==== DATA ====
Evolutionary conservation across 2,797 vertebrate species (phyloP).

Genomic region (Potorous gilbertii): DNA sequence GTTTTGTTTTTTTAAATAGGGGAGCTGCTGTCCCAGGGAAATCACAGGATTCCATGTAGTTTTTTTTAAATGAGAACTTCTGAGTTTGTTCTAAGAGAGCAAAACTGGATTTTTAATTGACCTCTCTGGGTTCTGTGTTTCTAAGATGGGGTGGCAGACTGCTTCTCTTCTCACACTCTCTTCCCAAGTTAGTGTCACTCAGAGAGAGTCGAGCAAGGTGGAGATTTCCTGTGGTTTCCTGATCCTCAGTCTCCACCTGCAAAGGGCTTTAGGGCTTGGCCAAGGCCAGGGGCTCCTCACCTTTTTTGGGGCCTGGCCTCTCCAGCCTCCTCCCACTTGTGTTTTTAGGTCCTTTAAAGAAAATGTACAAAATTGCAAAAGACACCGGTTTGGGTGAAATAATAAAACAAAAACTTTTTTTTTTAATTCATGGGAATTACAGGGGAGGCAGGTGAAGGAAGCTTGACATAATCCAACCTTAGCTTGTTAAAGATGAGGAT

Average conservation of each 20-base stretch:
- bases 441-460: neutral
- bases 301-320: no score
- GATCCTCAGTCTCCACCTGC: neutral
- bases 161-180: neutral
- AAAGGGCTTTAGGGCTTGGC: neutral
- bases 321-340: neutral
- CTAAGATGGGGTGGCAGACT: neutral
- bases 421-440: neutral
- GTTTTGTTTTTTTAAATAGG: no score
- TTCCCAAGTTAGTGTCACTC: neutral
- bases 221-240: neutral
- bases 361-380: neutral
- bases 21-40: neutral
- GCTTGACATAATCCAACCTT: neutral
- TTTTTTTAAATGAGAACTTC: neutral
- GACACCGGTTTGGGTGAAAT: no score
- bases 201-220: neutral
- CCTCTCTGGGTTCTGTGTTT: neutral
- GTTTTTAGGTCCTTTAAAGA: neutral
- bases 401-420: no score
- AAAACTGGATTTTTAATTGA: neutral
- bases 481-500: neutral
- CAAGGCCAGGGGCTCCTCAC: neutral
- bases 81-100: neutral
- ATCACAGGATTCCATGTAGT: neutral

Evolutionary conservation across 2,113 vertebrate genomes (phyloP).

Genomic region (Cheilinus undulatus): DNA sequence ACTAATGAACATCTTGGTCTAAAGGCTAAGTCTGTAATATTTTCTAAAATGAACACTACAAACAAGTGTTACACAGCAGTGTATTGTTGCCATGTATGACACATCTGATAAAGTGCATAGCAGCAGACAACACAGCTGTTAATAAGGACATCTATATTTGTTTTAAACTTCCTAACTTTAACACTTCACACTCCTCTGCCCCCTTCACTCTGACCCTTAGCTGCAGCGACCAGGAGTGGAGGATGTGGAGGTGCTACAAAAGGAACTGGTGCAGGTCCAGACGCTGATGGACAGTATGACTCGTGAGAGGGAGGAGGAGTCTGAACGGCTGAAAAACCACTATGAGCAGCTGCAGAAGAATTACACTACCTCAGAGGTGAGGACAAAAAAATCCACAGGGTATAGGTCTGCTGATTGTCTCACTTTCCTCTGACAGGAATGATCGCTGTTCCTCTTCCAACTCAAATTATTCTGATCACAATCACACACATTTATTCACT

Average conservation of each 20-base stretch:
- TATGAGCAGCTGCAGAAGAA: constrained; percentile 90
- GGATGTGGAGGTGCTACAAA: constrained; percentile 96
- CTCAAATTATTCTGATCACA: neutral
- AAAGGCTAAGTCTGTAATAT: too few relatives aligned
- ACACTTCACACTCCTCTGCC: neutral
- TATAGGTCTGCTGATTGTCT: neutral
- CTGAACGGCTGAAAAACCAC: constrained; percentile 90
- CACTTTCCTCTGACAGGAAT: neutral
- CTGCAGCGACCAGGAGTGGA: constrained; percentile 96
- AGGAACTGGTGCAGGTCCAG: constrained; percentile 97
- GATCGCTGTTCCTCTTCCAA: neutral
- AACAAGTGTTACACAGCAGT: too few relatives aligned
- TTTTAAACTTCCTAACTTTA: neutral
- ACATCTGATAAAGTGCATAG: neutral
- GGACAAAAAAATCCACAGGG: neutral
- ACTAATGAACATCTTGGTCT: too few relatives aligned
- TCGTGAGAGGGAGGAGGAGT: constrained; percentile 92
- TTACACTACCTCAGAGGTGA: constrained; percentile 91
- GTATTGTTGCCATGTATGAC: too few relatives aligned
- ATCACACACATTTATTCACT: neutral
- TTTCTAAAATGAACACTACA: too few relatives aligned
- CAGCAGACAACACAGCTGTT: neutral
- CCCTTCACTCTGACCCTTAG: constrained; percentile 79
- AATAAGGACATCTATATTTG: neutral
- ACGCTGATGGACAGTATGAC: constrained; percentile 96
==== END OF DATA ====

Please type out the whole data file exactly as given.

Evolutionary conservation across 2,797 vertebrate species (phyloP).

Genomic region (Potorous gilbertii): DNA sequence GTTTTGTTTTTTTAAATAGGGGAGCTGCTGTCCCAGGGAAATCACAGGATTCCATGTAGTTTTTTTTAAATGAGAACTTCTGAGTTTGTTCTAAGAGAGCAAAACTGGATTTTTAATTGACCTCTCTGGGTTCTGTGTTTCTAAGATGGGGTGGCAGACTGCTTCTCTTCTCACACTCTCTTCCCAAGTTAGTGTCACTCAGAGAGAGTCGAGCAAGGTGGAGATTTCCTGTGGTTTCCTGATCCTCAGTCTCCACCTGCAAAGGGCTTTAGGGCTTGGCCAAGGCCAGGGGCTCCTCACCTTTTTTGGGGCCTGGCCTCTCCAGCCTCCTCCCACTTGTGTTTTTAGGTCCTTTAAAGAAAATGTACAAAATTGCAAAAGACACCGGTTTGGGTGAAATAATAAAACAAAAACTTTTTTTTTTAATTCATGGGAATTACAGGGGAGGCAGGTGAAGGAAGCTTGACATAATCCAACCTTAGCTTGTTAAAGATGAGGAT

Average conservation of each 20-base stretch:
- bases 441-460: neutral
- bases 301-320: no score
- GATCCTCAGTCTCCACCTGC: neutral
- bases 161-180: neutral
- AAAGGGCTTTAGGGCTTGGC: neutral
- bases 321-340: neutral
- CTAAGATGGGGTGGCAGACT: neutral
- bases 421-440: neutral
- GTTTTGTTTTTTTAAATAGG: no score
- TTCCCAAGTTAGTGTCACTC: neutral
- bases 221-240: neutral
- bases 361-380: neutral
- bases 21-40: neutral
- GCTTGACATAATCCAACCTT: neutral
- TTTTTTTAAATGAGAACTTC: neutral
- GACACCGGTTTGGGTGAAAT: no score
- bases 201-220: neutral
- CCTCTCTGGGTTCTGTGTTT: neutral
- GTTTTTAGGTCCTTTAAAGA: neutral
- bases 401-420: no score
- AAAACTGGATTTTTAATTGA: neutral
- bases 481-500: neutral
- CAAGGCCAGGGGCTCCTCAC: neutral
- bases 81-100: neutral
- ATCACAGGATTCCATGTAGT: neutral

Evolutionary conservation across 2,113 vertebrate genomes (phyloP).

Genomic region (Cheilinus undulatus): DNA sequence ACTAATGAACATCTTGGTCTAAAGGCTAAGTCTGTAATATTTTCTAAAATGAACACTACAAACAAGTGTTACACAGCAGTGTATTGTTGCCATGTATGACACATCTGATAAAGTGCATAGCAGCAGACAACACAGCTGTTAATAAGGACATCTATATTTGTTTTAAACTTCCTAACTTTAACACTTCACACTCCTCTGCCCCCTTCACTCTGACCCTTAGCTGCAGCGACCAGGAGTGGAGGATGTGGAGGTGCTACAAAAGGAACTGGTGCAGGTCCAGACGCTGATGGACAGTATGACTCGTGAGAGGGAGGAGGAGTCTGAACGGCTGAAAAACCACTATGAGCAGCTGCAGAAGAATTACACTACCTCAGAGGTGAGGACAAAAAAATCCACAGGGTATAGGTCTGCTGATTGTCTCACTTTCCTCTGACAGGAATGATCGCTGTTCCTCTTCCAACTCAAATTATTCTGATCACAATCACACACATTTATTCACT

Average conservation of each 20-base stretch:
- TATGAGCAGCTGCAGAAGAA: constrained; percentile 90
- GGATGTGGAGGTGCTACAAA: constrained; percentile 96
- CTCAAATTATTCTGATCACA: neutral
- AAAGGCTAAGTCTGTAATAT: too few relatives aligned
- ACACTTCACACTCCTCTGCC: neutral
- TATAGGTCTGCTGATTGTCT: neutral
- CTGAACGGCTGAAAAACCAC: constrained; percentile 90
- CACTTTCCTCTGACAGGAAT: neutral
- CTGCAGCGACCAGGAGTGGA: constrained; percentile 96
- AGGAACTGGTGCAGGTCCAG: constrained; percentile 97
- GATCGCTGTTCCTCTTCCAA: neutral
- AACAAGTGTTACACAGCAGT: too few relatives aligned
- TTTTAAACTTCCTAACTTTA: neutral
- ACATCTGATAAAGTGCATAG: neutral
- GGACAAAAAAATCCACAGGG: neutral
- ACTAATGAACATCTTGGTCT: too few relatives aligned
- TCGTGAGAGGGAGGAGGAGT: constrained; percentile 92
- TTACACTACCTCAGAGGTGA: constrained; percentile 91
- GTATTGTTGCCATGTATGAC: too few relatives aligned
- ATCACACACATTTATTCACT: neutral
- TTTCTAAAATGAACACTACA: too few relatives aligned
- CAGCAGACAACACAGCTGTT: neutral
- CCCTTCACTCTGACCCTTAG: constrained; percentile 79
- AATAAGGACATCTATATTTG: neutral
- ACGCTGATGGACAGTATGAC: constrained; percentile 96